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Desire Is What Makes A Prisoner Of Us

Desire is what makes a prisoner of us. We are caught in the endless maze of seeking, and yet more seeking and never finding a place to lay our head on. How to emerge out of this maze? By cultivating a sense of contentment.

Contentment brings us true riches that we have been seeking. Asks Adi Shankaracharya: ‘Who is rich? One who is content.’

What material prosperity is it supposed to bring? Happiness. But does happiness come from fulfilling a desire?

According to Vedanta psychology, happiness is not in the object of senses. They seem to give happiness. We come in touch with them, and then they bring happiness. If we are out of sorts for any reason—disturbed or distracted or depressed due to an unpleasant event or experience such as failing in a school examination or being dismissed from our job and so on—we cannot get the enjoyment that seems to come from what we like. A sweet, for instance, may be what we like but if it is offered when we had just fractured our leg! Cruelty we call it. So, it is not just objects but object plus senses plus our mind—that is how happiness seems to occur.

But Vedanta goes further and asserts that even coming together of these factors is also not the real source of happiness. The real source is Atman, the eternal, divine and joyful nature of ours. The calmer and purer our mind is, the more we experience this now-faintly- perceived source of happiness.

Happiness comes from within, though it appears to come from outside. What happens is when a desire arises in us, our mind or Chitta becomes restless. The supply of inner happiness thus gets snapped or temporarily disrupted. The basic ground of our existence becomes hazy and unclear. But instead of returning to our pristine state of joy and calmness, we get involved with senses to fulfill the desire. A desire, thus, is a kind of distraction or diversion from the innate happiness present within. When the desire gets fulfilled, for time being, the Chitta seems to calm down, resulting in ‘happiness’. But soon this happiness or the state of joy is replaced by restlessness caused by another set of desires which emerge by then. We thus get into action, again, to fulfill the next desire (i.e. to remove what causes disruption in our inner happiness). And thus it goes on and on in our lives.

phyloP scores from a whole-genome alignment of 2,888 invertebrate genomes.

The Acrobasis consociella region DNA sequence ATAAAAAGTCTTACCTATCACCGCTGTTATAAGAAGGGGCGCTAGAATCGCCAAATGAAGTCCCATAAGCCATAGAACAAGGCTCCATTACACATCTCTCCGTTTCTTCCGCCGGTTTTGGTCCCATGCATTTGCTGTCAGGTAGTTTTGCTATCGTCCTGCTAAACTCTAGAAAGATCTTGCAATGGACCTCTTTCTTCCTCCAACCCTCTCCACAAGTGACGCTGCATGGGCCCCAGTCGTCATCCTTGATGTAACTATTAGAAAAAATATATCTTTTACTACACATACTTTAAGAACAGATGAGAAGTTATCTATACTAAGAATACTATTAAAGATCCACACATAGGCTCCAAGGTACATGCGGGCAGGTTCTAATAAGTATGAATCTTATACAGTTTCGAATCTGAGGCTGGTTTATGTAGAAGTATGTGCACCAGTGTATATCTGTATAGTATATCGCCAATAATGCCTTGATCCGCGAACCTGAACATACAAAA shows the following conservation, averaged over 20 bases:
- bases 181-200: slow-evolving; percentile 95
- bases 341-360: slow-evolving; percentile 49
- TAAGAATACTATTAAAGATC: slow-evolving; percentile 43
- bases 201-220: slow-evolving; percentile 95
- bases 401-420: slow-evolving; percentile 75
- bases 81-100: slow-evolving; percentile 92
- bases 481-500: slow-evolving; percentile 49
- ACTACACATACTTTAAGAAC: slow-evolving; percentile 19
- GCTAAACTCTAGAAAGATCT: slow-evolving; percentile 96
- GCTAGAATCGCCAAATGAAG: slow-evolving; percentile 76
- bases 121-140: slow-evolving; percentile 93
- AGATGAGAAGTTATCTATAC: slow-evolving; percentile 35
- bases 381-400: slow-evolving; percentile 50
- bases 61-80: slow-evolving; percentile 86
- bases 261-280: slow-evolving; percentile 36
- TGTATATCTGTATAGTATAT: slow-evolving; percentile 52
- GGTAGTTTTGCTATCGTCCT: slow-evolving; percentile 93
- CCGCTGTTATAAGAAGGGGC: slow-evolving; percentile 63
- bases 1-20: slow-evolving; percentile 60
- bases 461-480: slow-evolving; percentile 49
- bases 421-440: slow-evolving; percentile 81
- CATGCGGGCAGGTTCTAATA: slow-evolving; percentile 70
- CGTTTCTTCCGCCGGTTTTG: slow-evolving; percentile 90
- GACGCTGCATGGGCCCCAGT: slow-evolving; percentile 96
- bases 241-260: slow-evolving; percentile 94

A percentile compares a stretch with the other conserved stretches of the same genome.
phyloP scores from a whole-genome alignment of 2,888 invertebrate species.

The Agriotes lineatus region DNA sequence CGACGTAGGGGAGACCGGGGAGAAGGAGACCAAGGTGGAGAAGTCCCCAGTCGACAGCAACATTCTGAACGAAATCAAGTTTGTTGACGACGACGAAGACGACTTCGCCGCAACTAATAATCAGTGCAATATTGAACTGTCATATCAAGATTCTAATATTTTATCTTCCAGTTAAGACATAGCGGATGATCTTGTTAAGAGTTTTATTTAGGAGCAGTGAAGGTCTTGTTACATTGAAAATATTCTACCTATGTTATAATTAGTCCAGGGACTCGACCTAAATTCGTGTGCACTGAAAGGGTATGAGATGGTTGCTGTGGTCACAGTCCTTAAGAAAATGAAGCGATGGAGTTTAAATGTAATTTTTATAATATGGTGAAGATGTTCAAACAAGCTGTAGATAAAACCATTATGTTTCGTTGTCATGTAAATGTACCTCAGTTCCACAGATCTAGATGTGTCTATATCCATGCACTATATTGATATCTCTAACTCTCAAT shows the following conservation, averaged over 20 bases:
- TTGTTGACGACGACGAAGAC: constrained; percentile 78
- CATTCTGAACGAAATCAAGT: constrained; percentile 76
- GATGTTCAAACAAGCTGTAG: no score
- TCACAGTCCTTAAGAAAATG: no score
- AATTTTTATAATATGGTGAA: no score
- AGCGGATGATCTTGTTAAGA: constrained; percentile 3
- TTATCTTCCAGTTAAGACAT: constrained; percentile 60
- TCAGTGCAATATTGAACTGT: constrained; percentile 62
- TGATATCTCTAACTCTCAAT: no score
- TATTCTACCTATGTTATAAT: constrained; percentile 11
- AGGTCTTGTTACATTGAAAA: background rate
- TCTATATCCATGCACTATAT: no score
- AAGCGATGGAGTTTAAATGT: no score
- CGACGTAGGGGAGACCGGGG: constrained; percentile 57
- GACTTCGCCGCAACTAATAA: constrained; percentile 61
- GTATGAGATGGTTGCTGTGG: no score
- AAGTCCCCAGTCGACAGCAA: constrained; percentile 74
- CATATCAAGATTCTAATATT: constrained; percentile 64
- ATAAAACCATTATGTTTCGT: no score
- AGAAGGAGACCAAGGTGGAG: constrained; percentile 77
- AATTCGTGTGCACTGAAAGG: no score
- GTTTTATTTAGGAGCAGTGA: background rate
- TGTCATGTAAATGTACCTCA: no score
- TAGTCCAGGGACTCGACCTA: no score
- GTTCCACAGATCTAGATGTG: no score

Further, how does this mistake or error in finding the right source of happiness happen? Sage Patanjali says that it is because the Self within becomes identified, through mind, with various objects of senses. He says that when we are full of calmness, the Eternal Seer within rests in his unmodified state.

Swami Vivekananda explains, the bottom of a lake we cannot see, because its surface is covered with ripples. It is only possible for us to catch a glimpse of the bottom, when the ripples have subsided, and the water is calm. If the water is muddy or is agitated all the time, the bottom will not be seen. If it is clear, and there are no waves, we shall see the bottom. The bottom of the lake is our own true Self; the lake is the Chitta and the waves the Vrittis. . . The Chitta is always trying to get back to its natural pure state, but the organs draw it out. To restrain it, to check this outward tendency, and to start it on the return journey to the essence of intelligence is the first step in Yoga, because only in this way can the Chitta get into its proper course. . . . As soon as the waves have stopped, and the lake has become quiet, we see its bottom. So with the mind; when it is calm, we see what our own nature is; we do not mix ourselves but remain our own selves.

Happiness or true joy is our very nature, and we need not search for it elsewhere!

SourceVedanta Kesari Magazine April 2015 Editorial Page 9 – 10.




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